Proposition

Suppose $U\colon\Omega\to\mathbb R$ is a non-constant harmonic function, i.e. $U\in\mathcal C^\omega$, i.e. analytic, and $\Delta U=0$, where $\Omega\subseteq\mathbb R^n$ is a region. Then every equilibrium of the system $\ddot x=-\nabla U$ is unstable in the sense of Lyapunov.

(In other words, suppose $(x_0,y_0)$ is an equilibrium of $\dot x=y,\dot y=-\nabla U$, then $(x_0,y_0)$ is unstable.)

Discussion

In electrostatic, the preceding statement is known as Earnshaw's theorem. However, the proofs I saw aren't completely rigorous. They rely on the maximum principle of harmonic functions, and the following statement:

If $\nabla U(x_0)=0$ and $x_0$ isn't a strict local minimum, then the equilibrium $x=x_0,\dot x=0$ is unstable.

However, in V.I.Arnold's Mathematical Methods of Classical Mechanics, it's said that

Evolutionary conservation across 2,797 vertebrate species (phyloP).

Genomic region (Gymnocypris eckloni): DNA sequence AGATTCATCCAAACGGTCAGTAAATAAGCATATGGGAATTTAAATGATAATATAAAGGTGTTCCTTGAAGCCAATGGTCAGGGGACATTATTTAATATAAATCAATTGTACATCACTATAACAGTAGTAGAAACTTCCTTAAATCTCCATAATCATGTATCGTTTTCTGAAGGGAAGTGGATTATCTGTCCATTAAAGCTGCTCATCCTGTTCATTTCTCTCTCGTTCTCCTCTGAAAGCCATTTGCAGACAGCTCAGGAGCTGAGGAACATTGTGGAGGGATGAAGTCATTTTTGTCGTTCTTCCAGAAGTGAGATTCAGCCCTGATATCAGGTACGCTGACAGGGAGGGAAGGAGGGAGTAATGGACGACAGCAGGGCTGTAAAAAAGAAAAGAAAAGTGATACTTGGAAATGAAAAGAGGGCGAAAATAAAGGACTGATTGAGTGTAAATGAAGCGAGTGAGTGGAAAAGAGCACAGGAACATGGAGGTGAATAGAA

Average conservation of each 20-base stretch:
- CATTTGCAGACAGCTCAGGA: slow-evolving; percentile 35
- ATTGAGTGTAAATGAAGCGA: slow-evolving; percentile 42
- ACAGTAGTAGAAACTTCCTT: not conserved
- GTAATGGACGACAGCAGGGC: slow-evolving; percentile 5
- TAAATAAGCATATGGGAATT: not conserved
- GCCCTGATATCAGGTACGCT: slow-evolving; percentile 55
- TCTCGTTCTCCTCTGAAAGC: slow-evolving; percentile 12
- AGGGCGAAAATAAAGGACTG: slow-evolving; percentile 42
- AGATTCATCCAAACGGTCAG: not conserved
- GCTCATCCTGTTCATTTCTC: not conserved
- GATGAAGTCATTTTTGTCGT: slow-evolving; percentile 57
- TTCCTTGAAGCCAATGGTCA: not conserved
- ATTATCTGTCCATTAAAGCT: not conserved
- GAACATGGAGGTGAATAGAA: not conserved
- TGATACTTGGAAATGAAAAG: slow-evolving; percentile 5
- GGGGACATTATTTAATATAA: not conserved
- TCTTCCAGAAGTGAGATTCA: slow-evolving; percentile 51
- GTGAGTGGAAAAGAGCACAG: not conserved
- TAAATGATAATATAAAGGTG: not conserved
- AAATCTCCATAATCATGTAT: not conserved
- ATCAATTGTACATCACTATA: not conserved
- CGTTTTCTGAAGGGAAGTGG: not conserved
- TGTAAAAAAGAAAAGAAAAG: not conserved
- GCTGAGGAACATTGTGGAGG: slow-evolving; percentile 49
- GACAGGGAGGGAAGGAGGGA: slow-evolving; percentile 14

It seems likely that in an analytic system with $n$ degrees of freedom, an equilibrium position which is not a minimum point (of the potential energy) is unstable; but this has never been proved for $n>2$.

In addition, $\Delta U=0$ implies that the Hessian $H$ of $U$ at $x_0$ satisfies $\operatorname{tr}H=0$. If $H$ has a negative eigenvalue (otherwise $H=0$), then by spectrum theorem of symmetric matrix $H$ and the theory of linearization, system is unstable at $x_0$. However, there's no evident that $H\neq0$.

Any idea? Thanks!